"The coroners tell us that people died of heart disease, cancer and stroke," he said. "And if we continue to shape public policy based on what the coroners tell us people died of, then we're ignoring a whole generation of biomedical research that tells us what actually causes these conditions: tobacco, alcohol, dirty air and water, benzene, sulfates and health conditions that are preventable with immunizations."

Source: "What Coroner Reports Are Really Telling Us," Spencer Rich, Washington Post, June 15, 1995

Quit Smoking By Clock Watching

New York, NY. June 15, 1995 People who smoke only at precisely-timed intervals are more successful in quitting than those who quit gradually or cold turkey, according to a researcher.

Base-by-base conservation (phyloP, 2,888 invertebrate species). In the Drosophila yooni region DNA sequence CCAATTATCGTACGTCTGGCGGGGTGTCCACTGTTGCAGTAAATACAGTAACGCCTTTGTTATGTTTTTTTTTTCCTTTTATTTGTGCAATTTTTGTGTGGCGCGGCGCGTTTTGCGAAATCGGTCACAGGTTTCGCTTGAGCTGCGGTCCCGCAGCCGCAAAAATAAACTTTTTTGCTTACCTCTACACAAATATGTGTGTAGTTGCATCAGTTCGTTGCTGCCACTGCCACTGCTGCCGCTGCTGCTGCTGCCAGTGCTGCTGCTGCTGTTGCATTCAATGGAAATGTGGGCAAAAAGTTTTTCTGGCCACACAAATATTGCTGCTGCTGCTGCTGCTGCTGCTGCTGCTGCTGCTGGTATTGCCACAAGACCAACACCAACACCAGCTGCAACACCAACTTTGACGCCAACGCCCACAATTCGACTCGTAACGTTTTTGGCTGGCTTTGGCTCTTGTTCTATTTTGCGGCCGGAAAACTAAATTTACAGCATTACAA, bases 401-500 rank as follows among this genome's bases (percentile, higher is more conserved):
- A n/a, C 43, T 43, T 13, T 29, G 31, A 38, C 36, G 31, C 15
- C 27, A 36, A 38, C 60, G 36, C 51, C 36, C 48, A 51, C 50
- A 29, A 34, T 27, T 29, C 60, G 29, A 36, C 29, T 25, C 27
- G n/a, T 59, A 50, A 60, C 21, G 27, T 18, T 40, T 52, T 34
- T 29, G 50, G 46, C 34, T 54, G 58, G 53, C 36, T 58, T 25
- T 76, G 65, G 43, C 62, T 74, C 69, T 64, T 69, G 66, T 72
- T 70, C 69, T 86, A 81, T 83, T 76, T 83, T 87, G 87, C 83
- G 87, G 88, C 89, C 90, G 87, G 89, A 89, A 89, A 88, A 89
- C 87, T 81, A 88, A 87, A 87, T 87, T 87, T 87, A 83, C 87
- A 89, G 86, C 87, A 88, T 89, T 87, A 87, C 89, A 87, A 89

Smokers in the study only smoked at certain times of the day. If they missed their time by 5 minutes, they had to wait for the next scheduled appointment with their cigarette.

In the test of 128 smokers taking part in a 9-week smoking cessation program, the strategy seemed to work best for those who gradually decreased their consumption, but it also worked for those who merely put their smoking onto a schedule, and quit soon after. The first group showed a remarkable 44% success rate after one year, while the second group showed an impressive 32% success rate. Among those not adhering to a schedule, those quitting cold turkey had a 22% success rate, and those gradually tapering down had an 18% success rate.

Researchers thought the schedule's benefits may lie in breaking normal smoking cues, such as smoking after a meal, etc.

Researcher Paul Cinciripini of the University of Texas M.D. Anderson Cancer Center in Houston published his team's study in the June issue of the Journal of Consulting and Clinical Psychology. The study was reported by Malcolm Ritter of the AP.